To say I felt extreme concern would be an understatement, but this was a tricky one. Her life had been ravaged by her illness, and at last she had achieved something exciting.
It didn’t occur to her that there might be anything alarming about this man’s history. Rather than putting a ban on her visit, I took a deep breath and said: ‘How lovely!
I was reminded of this encounter when I recently read how one in five parents admits plotting to get rid of a child’s boyfriend or girlfriend, by withholding messages, hiding mobiles, stirring up arguments or enforcing a ban.
I have learnt from experience that the quickest, most sure-fire way of seeing off someone you deem inappropriate for your teenager is to embrace them into the bosom of the family — and keep your feelings firmly hidden. By the time children reach secondary school, it can be counter-productive to tell them what to do.
To say I wanted him as far away from my daughter as possible would be an understatement.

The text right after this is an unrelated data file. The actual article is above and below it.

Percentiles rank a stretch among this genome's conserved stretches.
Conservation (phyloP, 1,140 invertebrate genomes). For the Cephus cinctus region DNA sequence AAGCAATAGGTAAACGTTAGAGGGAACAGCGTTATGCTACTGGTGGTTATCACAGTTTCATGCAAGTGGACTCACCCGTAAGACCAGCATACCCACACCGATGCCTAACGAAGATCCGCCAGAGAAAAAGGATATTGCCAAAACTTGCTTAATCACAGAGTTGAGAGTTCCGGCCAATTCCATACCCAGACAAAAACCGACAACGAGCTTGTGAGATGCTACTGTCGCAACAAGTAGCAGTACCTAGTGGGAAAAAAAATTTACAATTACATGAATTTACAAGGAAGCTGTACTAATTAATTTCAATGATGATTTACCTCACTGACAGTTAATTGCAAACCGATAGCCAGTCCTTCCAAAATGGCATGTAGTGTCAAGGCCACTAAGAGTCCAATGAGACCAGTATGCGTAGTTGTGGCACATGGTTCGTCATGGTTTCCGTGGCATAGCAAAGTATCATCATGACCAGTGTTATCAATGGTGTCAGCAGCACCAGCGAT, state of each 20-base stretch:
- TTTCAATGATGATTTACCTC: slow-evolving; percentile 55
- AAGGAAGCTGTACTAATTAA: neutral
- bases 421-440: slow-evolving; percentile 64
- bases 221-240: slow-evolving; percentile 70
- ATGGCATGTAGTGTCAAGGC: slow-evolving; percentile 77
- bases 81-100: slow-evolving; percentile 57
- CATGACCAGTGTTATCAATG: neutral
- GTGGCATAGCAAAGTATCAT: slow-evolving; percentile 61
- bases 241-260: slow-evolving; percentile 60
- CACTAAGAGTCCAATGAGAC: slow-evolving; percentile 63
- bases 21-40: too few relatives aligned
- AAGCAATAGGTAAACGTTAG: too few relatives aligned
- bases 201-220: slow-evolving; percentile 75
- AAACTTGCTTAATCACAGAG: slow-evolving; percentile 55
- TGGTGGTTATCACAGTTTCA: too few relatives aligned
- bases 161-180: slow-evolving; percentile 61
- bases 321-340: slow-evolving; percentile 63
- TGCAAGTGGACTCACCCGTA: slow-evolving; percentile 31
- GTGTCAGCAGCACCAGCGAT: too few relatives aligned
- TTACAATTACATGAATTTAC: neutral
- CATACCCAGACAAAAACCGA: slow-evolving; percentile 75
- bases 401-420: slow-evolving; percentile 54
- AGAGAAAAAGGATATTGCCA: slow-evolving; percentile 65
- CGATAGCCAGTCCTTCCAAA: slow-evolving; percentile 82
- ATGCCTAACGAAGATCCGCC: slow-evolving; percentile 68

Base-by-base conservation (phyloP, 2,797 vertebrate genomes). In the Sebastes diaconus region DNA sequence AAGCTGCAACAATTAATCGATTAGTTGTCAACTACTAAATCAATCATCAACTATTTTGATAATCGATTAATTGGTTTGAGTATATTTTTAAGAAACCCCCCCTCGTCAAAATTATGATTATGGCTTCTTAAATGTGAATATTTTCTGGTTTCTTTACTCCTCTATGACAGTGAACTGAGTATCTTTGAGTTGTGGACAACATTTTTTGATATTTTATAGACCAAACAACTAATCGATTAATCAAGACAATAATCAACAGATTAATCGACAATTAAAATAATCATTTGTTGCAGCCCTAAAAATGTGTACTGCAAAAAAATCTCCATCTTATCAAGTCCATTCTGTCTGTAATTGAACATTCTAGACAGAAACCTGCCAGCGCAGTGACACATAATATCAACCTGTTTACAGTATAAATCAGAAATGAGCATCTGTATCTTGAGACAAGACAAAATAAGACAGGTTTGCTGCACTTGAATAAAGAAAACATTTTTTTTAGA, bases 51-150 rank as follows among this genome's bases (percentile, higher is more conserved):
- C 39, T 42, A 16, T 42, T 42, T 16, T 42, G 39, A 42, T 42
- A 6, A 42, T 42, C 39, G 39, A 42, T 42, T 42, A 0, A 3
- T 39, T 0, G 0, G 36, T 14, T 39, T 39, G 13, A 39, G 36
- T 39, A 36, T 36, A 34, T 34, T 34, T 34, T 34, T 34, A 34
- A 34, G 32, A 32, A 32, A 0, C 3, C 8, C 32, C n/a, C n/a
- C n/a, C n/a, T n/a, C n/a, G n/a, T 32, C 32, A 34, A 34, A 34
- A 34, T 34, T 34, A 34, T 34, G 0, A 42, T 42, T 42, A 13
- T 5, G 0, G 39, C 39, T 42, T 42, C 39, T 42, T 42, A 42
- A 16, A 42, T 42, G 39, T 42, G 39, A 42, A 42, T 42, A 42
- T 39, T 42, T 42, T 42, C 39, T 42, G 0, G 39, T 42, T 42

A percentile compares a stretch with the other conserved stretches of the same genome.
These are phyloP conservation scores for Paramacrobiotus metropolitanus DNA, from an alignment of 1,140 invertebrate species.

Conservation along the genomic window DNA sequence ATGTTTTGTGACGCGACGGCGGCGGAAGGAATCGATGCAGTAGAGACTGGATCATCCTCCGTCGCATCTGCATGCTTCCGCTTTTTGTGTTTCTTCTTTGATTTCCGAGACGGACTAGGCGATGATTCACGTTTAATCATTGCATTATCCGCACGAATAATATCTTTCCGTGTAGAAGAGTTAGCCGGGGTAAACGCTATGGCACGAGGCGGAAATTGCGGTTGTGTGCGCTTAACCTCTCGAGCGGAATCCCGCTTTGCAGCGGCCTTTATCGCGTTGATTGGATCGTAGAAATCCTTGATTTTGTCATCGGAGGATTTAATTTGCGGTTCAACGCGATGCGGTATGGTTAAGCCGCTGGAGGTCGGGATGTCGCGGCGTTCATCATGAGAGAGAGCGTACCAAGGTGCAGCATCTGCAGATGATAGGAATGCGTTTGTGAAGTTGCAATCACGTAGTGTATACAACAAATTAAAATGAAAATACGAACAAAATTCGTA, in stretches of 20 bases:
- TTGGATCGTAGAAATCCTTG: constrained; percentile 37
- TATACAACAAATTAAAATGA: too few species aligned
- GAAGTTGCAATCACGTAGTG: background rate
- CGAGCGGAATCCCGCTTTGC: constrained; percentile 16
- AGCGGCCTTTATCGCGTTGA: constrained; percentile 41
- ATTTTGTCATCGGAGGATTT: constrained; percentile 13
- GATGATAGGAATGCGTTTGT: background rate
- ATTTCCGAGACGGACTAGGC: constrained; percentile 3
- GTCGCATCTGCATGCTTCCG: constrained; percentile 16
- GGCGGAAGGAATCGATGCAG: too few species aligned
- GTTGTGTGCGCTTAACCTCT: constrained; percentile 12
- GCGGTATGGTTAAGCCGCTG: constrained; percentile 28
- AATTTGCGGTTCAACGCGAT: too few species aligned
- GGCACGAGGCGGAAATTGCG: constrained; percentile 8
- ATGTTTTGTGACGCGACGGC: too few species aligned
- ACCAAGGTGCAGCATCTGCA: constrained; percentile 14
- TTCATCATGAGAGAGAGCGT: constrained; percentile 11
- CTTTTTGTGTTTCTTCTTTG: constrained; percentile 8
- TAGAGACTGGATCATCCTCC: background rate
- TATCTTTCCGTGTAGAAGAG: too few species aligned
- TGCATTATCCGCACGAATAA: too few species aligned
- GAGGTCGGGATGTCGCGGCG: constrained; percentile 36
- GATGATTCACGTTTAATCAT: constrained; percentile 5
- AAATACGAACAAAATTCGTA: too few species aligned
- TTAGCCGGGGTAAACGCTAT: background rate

Indeed, my own interfering didn’t stop with the end of Serena’s first relationship.
When she started her GCSEs, she met an admittedly charming boy.
” It’s the announcement every mother hopes she’s lucky enough to make. Let your daughter see how he fits in with your family. As Steve Martin so beautifully said in Father of the Bride, “you worry about her meeting the wrong kind of guy, the kind of guy who only wants one thing …
The arrival of a baby girl signals endless hopes and dreams of a future filled with dress-up dolls, pigtails and plaits, netball games and school dances. ” It’s the announcement every mother hopes she’s lucky enough to NEVER make. Then, you stop worrying about her meeting the wrong guy, and you worry about her meeting the right guy. Lamble says, “if you want to stay close to your adult child, it's important to accept their choices of partner …Confronting and forbidding contact will only drive them further into the arms of that work-shy youth with scant regard for obeying the law and a happy ambition to live off the taxpayer.